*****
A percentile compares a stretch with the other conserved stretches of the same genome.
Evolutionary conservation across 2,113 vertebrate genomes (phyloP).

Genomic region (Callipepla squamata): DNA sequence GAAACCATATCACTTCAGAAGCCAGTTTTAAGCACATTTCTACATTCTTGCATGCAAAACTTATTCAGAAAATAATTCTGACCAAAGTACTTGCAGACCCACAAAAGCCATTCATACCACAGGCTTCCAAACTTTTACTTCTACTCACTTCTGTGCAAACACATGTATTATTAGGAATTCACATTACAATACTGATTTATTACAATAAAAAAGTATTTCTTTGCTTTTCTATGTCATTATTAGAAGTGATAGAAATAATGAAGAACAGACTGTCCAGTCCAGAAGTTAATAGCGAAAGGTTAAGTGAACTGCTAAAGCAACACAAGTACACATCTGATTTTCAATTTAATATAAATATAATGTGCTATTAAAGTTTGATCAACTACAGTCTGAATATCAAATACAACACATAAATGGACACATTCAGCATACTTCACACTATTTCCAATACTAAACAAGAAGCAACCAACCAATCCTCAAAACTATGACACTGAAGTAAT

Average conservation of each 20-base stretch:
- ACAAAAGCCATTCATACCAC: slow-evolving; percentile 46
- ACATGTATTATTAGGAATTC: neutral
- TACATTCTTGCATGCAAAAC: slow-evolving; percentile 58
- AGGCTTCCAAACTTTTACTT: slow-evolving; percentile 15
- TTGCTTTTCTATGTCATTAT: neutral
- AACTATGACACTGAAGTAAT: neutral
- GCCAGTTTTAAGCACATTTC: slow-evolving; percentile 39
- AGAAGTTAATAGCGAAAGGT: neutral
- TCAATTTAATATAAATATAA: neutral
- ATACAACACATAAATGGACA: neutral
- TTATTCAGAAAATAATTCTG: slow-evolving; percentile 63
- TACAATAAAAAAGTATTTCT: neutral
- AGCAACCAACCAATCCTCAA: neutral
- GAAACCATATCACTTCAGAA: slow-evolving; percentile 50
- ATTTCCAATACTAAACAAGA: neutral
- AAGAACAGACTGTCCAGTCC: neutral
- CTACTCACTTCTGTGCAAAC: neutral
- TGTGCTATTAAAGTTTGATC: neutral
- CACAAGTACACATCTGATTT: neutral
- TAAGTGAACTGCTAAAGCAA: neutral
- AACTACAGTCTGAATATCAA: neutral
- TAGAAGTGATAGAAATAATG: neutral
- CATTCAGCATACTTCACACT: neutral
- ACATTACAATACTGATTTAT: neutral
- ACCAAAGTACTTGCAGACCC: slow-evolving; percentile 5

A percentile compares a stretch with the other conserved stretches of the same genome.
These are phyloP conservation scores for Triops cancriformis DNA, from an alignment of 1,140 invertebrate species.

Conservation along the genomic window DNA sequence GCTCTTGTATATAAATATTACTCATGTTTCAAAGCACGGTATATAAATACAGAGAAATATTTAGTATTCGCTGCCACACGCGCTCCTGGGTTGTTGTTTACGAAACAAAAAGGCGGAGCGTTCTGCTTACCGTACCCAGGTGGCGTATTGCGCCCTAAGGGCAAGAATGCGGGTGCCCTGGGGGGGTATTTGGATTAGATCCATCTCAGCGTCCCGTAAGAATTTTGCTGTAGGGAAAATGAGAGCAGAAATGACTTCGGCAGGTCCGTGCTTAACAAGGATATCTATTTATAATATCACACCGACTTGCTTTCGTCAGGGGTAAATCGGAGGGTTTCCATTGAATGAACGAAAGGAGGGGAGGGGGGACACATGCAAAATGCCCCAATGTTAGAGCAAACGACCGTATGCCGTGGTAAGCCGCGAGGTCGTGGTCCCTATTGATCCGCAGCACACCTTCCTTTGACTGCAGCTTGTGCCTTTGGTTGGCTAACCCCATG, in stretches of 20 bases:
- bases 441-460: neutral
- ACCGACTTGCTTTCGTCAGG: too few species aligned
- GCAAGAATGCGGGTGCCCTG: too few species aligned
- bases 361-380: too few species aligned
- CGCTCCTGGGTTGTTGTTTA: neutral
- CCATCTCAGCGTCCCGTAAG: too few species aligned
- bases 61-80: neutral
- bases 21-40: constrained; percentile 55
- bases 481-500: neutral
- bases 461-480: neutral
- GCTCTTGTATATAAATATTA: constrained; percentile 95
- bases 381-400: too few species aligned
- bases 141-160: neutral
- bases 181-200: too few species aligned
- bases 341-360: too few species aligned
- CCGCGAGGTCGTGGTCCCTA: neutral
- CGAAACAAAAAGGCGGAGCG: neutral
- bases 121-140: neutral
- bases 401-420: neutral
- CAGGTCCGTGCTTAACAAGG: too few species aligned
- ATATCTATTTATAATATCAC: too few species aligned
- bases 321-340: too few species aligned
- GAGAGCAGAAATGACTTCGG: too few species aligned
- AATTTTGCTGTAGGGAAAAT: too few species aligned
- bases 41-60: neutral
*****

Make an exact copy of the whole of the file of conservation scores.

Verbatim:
A percentile compares a stretch with the other conserved stretches of the same genome.
Evolutionary conservation across 2,113 vertebrate genomes (phyloP).

Genomic region (Callipepla squamata): DNA sequence GAAACCATATCACTTCAGAAGCCAGTTTTAAGCACATTTCTACATTCTTGCATGCAAAACTTATTCAGAAAATAATTCTGACCAAAGTACTTGCAGACCCACAAAAGCCATTCATACCACAGGCTTCCAAACTTTTACTTCTACTCACTTCTGTGCAAACACATGTATTATTAGGAATTCACATTACAATACTGATTTATTACAATAAAAAAGTATTTCTTTGCTTTTCTATGTCATTATTAGAAGTGATAGAAATAATGAAGAACAGACTGTCCAGTCCAGAAGTTAATAGCGAAAGGTTAAGTGAACTGCTAAAGCAACACAAGTACACATCTGATTTTCAATTTAATATAAATATAATGTGCTATTAAAGTTTGATCAACTACAGTCTGAATATCAAATACAACACATAAATGGACACATTCAGCATACTTCACACTATTTCCAATACTAAACAAGAAGCAACCAACCAATCCTCAAAACTATGACACTGAAGTAAT

Average conservation of each 20-base stretch:
- ACAAAAGCCATTCATACCAC: slow-evolving; percentile 46
- ACATGTATTATTAGGAATTC: neutral
- TACATTCTTGCATGCAAAAC: slow-evolving; percentile 58
- AGGCTTCCAAACTTTTACTT: slow-evolving; percentile 15
- TTGCTTTTCTATGTCATTAT: neutral
- AACTATGACACTGAAGTAAT: neutral
- GCCAGTTTTAAGCACATTTC: slow-evolving; percentile 39
- AGAAGTTAATAGCGAAAGGT: neutral
- TCAATTTAATATAAATATAA: neutral
- ATACAACACATAAATGGACA: neutral
- TTATTCAGAAAATAATTCTG: slow-evolving; percentile 63
- TACAATAAAAAAGTATTTCT: neutral
- AGCAACCAACCAATCCTCAA: neutral
- GAAACCATATCACTTCAGAA: slow-evolving; percentile 50
- ATTTCCAATACTAAACAAGA: neutral
- AAGAACAGACTGTCCAGTCC: neutral
- CTACTCACTTCTGTGCAAAC: neutral
- TGTGCTATTAAAGTTTGATC: neutral
- CACAAGTACACATCTGATTT: neutral
- TAAGTGAACTGCTAAAGCAA: neutral
- AACTACAGTCTGAATATCAA: neutral
- TAGAAGTGATAGAAATAATG: neutral
- CATTCAGCATACTTCACACT: neutral
- ACATTACAATACTGATTTAT: neutral
- ACCAAAGTACTTGCAGACCC: slow-evolving; percentile 5

A percentile compares a stretch with the other conserved stretches of the same genome.
These are phyloP conservation scores for Triops cancriformis DNA, from an alignment of 1,140 invertebrate species.

Conservation along the genomic window DNA sequence GCTCTTGTATATAAATATTACTCATGTTTCAAAGCACGGTATATAAATACAGAGAAATATTTAGTATTCGCTGCCACACGCGCTCCTGGGTTGTTGTTTACGAAACAAAAAGGCGGAGCGTTCTGCTTACCGTACCCAGGTGGCGTATTGCGCCCTAAGGGCAAGAATGCGGGTGCCCTGGGGGGGTATTTGGATTAGATCCATCTCAGCGTCCCGTAAGAATTTTGCTGTAGGGAAAATGAGAGCAGAAATGACTTCGGCAGGTCCGTGCTTAACAAGGATATCTATTTATAATATCACACCGACTTGCTTTCGTCAGGGGTAAATCGGAGGGTTTCCATTGAATGAACGAAAGGAGGGGAGGGGGGACACATGCAAAATGCCCCAATGTTAGAGCAAACGACCGTATGCCGTGGTAAGCCGCGAGGTCGTGGTCCCTATTGATCCGCAGCACACCTTCCTTTGACTGCAGCTTGTGCCTTTGGTTGGCTAACCCCATG, in stretches of 20 bases:
- bases 441-460: neutral
- ACCGACTTGCTTTCGTCAGG: too few species aligned
- GCAAGAATGCGGGTGCCCTG: too few species aligned
- bases 361-380: too few species aligned
- CGCTCCTGGGTTGTTGTTTA: neutral
- CCATCTCAGCGTCCCGTAAG: too few species aligned
- bases 61-80: neutral
- bases 21-40: constrained; percentile 55
- bases 481-500: neutral
- bases 461-480: neutral
- GCTCTTGTATATAAATATTA: constrained; percentile 95
- bases 381-400: too few species aligned
- bases 141-160: neutral
- bases 181-200: too few species aligned
- bases 341-360: too few species aligned
- CCGCGAGGTCGTGGTCCCTA: neutral
- CGAAACAAAAAGGCGGAGCG: neutral
- bases 121-140: neutral
- bases 401-420: neutral
- CAGGTCCGTGCTTAACAAGG: too few species aligned
- ATATCTATTTATAATATCAC: too few species aligned
- bases 321-340: too few species aligned
- GAGAGCAGAAATGACTTCGG: too few species aligned
- AATTTTGCTGTAGGGAAAAT: too few species aligned
- bases 41-60: neutral